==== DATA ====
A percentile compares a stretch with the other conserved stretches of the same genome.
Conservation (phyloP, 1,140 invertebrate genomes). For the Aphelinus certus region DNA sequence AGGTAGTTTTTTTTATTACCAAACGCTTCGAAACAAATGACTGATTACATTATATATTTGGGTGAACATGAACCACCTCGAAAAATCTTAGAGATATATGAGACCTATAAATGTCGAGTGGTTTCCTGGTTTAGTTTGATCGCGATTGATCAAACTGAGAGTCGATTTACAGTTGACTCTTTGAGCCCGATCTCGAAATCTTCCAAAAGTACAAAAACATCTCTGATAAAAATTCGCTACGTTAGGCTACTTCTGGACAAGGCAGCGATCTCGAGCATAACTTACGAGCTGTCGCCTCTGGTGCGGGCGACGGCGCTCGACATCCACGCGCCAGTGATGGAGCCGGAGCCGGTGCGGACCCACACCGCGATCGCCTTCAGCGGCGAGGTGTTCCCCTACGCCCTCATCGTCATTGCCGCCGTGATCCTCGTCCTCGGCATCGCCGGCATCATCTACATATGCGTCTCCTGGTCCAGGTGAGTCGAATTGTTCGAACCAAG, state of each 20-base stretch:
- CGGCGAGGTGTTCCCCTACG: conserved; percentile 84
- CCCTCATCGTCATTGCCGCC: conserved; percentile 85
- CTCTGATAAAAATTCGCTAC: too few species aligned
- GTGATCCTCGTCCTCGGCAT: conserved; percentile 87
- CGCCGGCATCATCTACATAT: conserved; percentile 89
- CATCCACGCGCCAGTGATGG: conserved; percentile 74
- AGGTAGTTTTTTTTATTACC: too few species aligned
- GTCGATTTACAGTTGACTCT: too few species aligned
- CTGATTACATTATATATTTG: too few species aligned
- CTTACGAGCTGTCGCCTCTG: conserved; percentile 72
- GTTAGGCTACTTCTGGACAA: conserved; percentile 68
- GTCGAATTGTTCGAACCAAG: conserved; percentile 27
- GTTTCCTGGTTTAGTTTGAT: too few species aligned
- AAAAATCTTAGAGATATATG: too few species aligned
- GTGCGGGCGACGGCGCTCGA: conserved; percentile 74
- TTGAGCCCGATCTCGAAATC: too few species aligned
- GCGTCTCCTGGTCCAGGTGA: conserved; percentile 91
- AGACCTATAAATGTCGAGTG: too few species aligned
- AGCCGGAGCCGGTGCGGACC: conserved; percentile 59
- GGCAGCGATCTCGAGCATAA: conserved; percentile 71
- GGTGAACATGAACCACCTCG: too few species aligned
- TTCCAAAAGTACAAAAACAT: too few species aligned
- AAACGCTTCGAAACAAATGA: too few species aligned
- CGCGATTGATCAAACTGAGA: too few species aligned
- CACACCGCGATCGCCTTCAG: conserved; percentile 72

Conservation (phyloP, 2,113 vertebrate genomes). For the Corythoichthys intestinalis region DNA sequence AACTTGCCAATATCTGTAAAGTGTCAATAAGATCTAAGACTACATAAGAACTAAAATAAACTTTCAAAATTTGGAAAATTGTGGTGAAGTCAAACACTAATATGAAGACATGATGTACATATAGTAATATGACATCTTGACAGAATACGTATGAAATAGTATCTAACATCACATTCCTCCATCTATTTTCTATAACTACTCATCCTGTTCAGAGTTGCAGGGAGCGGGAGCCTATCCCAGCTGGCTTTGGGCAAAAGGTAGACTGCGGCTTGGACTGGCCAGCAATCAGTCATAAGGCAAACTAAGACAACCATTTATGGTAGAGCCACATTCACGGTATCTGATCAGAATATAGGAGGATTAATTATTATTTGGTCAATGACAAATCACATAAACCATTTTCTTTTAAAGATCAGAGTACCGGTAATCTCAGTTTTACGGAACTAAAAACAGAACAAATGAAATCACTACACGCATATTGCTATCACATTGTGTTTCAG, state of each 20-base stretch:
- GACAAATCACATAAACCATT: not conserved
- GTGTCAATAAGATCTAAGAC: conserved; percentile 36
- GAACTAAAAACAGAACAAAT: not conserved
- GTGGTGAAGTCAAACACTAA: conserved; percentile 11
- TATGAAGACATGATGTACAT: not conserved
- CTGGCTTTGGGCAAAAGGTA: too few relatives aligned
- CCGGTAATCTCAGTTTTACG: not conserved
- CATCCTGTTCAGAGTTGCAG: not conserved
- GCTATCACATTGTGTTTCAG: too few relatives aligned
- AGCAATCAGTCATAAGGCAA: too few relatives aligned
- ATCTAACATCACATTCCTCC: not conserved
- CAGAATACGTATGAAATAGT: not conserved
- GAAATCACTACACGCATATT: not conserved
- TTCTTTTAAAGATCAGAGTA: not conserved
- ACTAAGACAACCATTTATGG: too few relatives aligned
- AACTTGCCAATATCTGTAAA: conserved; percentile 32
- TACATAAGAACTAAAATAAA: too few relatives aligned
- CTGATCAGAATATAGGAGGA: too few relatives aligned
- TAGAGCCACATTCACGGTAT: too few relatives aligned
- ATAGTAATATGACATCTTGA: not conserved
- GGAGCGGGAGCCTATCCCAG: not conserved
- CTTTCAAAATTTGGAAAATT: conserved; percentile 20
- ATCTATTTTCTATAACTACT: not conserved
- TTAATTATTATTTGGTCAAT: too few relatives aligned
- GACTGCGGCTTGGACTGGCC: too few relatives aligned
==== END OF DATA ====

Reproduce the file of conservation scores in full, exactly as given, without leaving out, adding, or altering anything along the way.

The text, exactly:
A percentile compares a stretch with the other conserved stretches of the same genome.
Conservation (phyloP, 1,140 invertebrate genomes). For the Aphelinus certus region DNA sequence AGGTAGTTTTTTTTATTACCAAACGCTTCGAAACAAATGACTGATTACATTATATATTTGGGTGAACATGAACCACCTCGAAAAATCTTAGAGATATATGAGACCTATAAATGTCGAGTGGTTTCCTGGTTTAGTTTGATCGCGATTGATCAAACTGAGAGTCGATTTACAGTTGACTCTTTGAGCCCGATCTCGAAATCTTCCAAAAGTACAAAAACATCTCTGATAAAAATTCGCTACGTTAGGCTACTTCTGGACAAGGCAGCGATCTCGAGCATAACTTACGAGCTGTCGCCTCTGGTGCGGGCGACGGCGCTCGACATCCACGCGCCAGTGATGGAGCCGGAGCCGGTGCGGACCCACACCGCGATCGCCTTCAGCGGCGAGGTGTTCCCCTACGCCCTCATCGTCATTGCCGCCGTGATCCTCGTCCTCGGCATCGCCGGCATCATCTACATATGCGTCTCCTGGTCCAGGTGAGTCGAATTGTTCGAACCAAG, state of each 20-base stretch:
- CGGCGAGGTGTTCCCCTACG: conserved; percentile 84
- CCCTCATCGTCATTGCCGCC: conserved; percentile 85
- CTCTGATAAAAATTCGCTAC: too few species aligned
- GTGATCCTCGTCCTCGGCAT: conserved; percentile 87
- CGCCGGCATCATCTACATAT: conserved; percentile 89
- CATCCACGCGCCAGTGATGG: conserved; percentile 74
- AGGTAGTTTTTTTTATTACC: too few species aligned
- GTCGATTTACAGTTGACTCT: too few species aligned
- CTGATTACATTATATATTTG: too few species aligned
- CTTACGAGCTGTCGCCTCTG: conserved; percentile 72
- GTTAGGCTACTTCTGGACAA: conserved; percentile 68
- GTCGAATTGTTCGAACCAAG: conserved; percentile 27
- GTTTCCTGGTTTAGTTTGAT: too few species aligned
- AAAAATCTTAGAGATATATG: too few species aligned
- GTGCGGGCGACGGCGCTCGA: conserved; percentile 74
- TTGAGCCCGATCTCGAAATC: too few species aligned
- GCGTCTCCTGGTCCAGGTGA: conserved; percentile 91
- AGACCTATAAATGTCGAGTG: too few species aligned
- AGCCGGAGCCGGTGCGGACC: conserved; percentile 59
- GGCAGCGATCTCGAGCATAA: conserved; percentile 71
- GGTGAACATGAACCACCTCG: too few species aligned
- TTCCAAAAGTACAAAAACAT: too few species aligned
- AAACGCTTCGAAACAAATGA: too few species aligned
- CGCGATTGATCAAACTGAGA: too few species aligned
- CACACCGCGATCGCCTTCAG: conserved; percentile 72

Conservation (phyloP, 2,113 vertebrate genomes). For the Corythoichthys intestinalis region DNA sequence AACTTGCCAATATCTGTAAAGTGTCAATAAGATCTAAGACTACATAAGAACTAAAATAAACTTTCAAAATTTGGAAAATTGTGGTGAAGTCAAACACTAATATGAAGACATGATGTACATATAGTAATATGACATCTTGACAGAATACGTATGAAATAGTATCTAACATCACATTCCTCCATCTATTTTCTATAACTACTCATCCTGTTCAGAGTTGCAGGGAGCGGGAGCCTATCCCAGCTGGCTTTGGGCAAAAGGTAGACTGCGGCTTGGACTGGCCAGCAATCAGTCATAAGGCAAACTAAGACAACCATTTATGGTAGAGCCACATTCACGGTATCTGATCAGAATATAGGAGGATTAATTATTATTTGGTCAATGACAAATCACATAAACCATTTTCTTTTAAAGATCAGAGTACCGGTAATCTCAGTTTTACGGAACTAAAAACAGAACAAATGAAATCACTACACGCATATTGCTATCACATTGTGTTTCAG, state of each 20-base stretch:
- GACAAATCACATAAACCATT: not conserved
- GTGTCAATAAGATCTAAGAC: conserved; percentile 36
- GAACTAAAAACAGAACAAAT: not conserved
- GTGGTGAAGTCAAACACTAA: conserved; percentile 11
- TATGAAGACATGATGTACAT: not conserved
- CTGGCTTTGGGCAAAAGGTA: too few relatives aligned
- CCGGTAATCTCAGTTTTACG: not conserved
- CATCCTGTTCAGAGTTGCAG: not conserved
- GCTATCACATTGTGTTTCAG: too few relatives aligned
- AGCAATCAGTCATAAGGCAA: too few relatives aligned
- ATCTAACATCACATTCCTCC: not conserved
- CAGAATACGTATGAAATAGT: not conserved
- GAAATCACTACACGCATATT: not conserved
- TTCTTTTAAAGATCAGAGTA: not conserved
- ACTAAGACAACCATTTATGG: too few relatives aligned
- AACTTGCCAATATCTGTAAA: conserved; percentile 32
- TACATAAGAACTAAAATAAA: too few relatives aligned
- CTGATCAGAATATAGGAGGA: too few relatives aligned
- TAGAGCCACATTCACGGTAT: too few relatives aligned
- ATAGTAATATGACATCTTGA: not conserved
- GGAGCGGGAGCCTATCCCAG: not conserved
- CTTTCAAAATTTGGAAAATT: conserved; percentile 20
- ATCTATTTTCTATAACTACT: not conserved
- TTAATTATTATTTGGTCAAT: too few relatives aligned
- GACTGCGGCTTGGACTGGCC: too few relatives aligned